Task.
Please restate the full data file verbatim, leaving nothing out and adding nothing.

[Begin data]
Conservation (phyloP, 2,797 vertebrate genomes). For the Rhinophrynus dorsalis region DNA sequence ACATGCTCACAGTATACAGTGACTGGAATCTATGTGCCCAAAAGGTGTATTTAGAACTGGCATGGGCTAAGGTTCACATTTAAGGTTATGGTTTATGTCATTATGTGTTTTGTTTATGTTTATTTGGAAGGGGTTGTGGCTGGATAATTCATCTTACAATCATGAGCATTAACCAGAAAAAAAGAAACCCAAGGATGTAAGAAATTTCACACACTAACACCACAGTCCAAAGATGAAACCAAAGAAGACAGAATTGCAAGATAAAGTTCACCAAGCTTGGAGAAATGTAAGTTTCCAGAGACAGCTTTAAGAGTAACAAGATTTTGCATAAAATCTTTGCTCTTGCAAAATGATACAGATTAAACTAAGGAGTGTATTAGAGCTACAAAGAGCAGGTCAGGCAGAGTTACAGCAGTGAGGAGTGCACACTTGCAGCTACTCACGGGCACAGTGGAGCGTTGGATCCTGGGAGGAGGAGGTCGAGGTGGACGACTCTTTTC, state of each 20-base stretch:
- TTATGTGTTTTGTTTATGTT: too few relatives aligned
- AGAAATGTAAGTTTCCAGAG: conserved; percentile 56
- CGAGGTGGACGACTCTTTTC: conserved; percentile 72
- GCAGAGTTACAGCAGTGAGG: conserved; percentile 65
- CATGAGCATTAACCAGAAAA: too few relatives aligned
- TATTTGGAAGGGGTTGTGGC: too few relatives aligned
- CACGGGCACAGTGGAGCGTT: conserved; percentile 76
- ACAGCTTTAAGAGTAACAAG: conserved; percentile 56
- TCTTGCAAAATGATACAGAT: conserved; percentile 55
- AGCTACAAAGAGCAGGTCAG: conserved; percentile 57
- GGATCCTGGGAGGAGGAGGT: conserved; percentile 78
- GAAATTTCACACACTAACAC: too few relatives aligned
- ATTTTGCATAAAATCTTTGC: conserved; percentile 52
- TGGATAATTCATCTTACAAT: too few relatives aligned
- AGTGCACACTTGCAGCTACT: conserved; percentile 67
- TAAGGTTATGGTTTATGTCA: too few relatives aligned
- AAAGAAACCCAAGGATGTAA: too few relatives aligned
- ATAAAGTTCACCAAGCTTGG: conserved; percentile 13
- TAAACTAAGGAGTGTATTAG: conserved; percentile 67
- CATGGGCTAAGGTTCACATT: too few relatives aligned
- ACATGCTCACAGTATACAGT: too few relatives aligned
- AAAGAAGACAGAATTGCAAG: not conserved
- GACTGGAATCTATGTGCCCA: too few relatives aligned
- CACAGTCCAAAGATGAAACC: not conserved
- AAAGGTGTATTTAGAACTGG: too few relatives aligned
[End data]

Conservation (phyloP, 2,797 vertebrate genomes). For the Rhinophrynus dorsalis region DNA sequence ACATGCTCACAGTATACAGTGACTGGAATCTATGTGCCCAAAAGGTGTATTTAGAACTGGCATGGGCTAAGGTTCACATTTAAGGTTATGGTTTATGTCATTATGTGTTTTGTTTATGTTTATTTGGAAGGGGTTGTGGCTGGATAATTCATCTTACAATCATGAGCATTAACCAGAAAAAAAGAAACCCAAGGATGTAAGAAATTTCACACACTAACACCACAGTCCAAAGATGAAACCAAAGAAGACAGAATTGCAAGATAAAGTTCACCAAGCTTGGAGAAATGTAAGTTTCCAGAGACAGCTTTAAGAGTAACAAGATTTTGCATAAAATCTTTGCTCTTGCAAAATGATACAGATTAAACTAAGGAGTGTATTAGAGCTACAAAGAGCAGGTCAGGCAGAGTTACAGCAGTGAGGAGTGCACACTTGCAGCTACTCACGGGCACAGTGGAGCGTTGGATCCTGGGAGGAGGAGGTCGAGGTGGACGACTCTTTTC, state of each 20-base stretch:
- TTATGTGTTTTGTTTATGTT: too few relatives aligned
- AGAAATGTAAGTTTCCAGAG: conserved; percentile 56
- CGAGGTGGACGACTCTTTTC: conserved; percentile 72
- GCAGAGTTACAGCAGTGAGG: conserved; percentile 65
- CATGAGCATTAACCAGAAAA: too few relatives aligned
- TATTTGGAAGGGGTTGTGGC: too few relatives aligned
- CACGGGCACAGTGGAGCGTT: conserved; percentile 76
- ACAGCTTTAAGAGTAACAAG: conserved; percentile 56
- TCTTGCAAAATGATACAGAT: conserved; percentile 55
- AGCTACAAAGAGCAGGTCAG: conserved; percentile 57
- GGATCCTGGGAGGAGGAGGT: conserved; percentile 78
- GAAATTTCACACACTAACAC: too few relatives aligned
- ATTTTGCATAAAATCTTTGC: conserved; percentile 52
- TGGATAATTCATCTTACAAT: too few relatives aligned
- AGTGCACACTTGCAGCTACT: conserved; percentile 67
- TAAGGTTATGGTTTATGTCA: too few relatives aligned
- AAAGAAACCCAAGGATGTAA: too few relatives aligned
- ATAAAGTTCACCAAGCTTGG: conserved; percentile 13
- TAAACTAAGGAGTGTATTAG: conserved; percentile 67
- CATGGGCTAAGGTTCACATT: too few relatives aligned
- ACATGCTCACAGTATACAGT: too few relatives aligned
- AAAGAAGACAGAATTGCAAG: not conserved
- GACTGGAATCTATGTGCCCA: too few relatives aligned
- CACAGTCCAAAGATGAAACC: not conserved
- AAAGGTGTATTTAGAACTGG: too few relatives aligned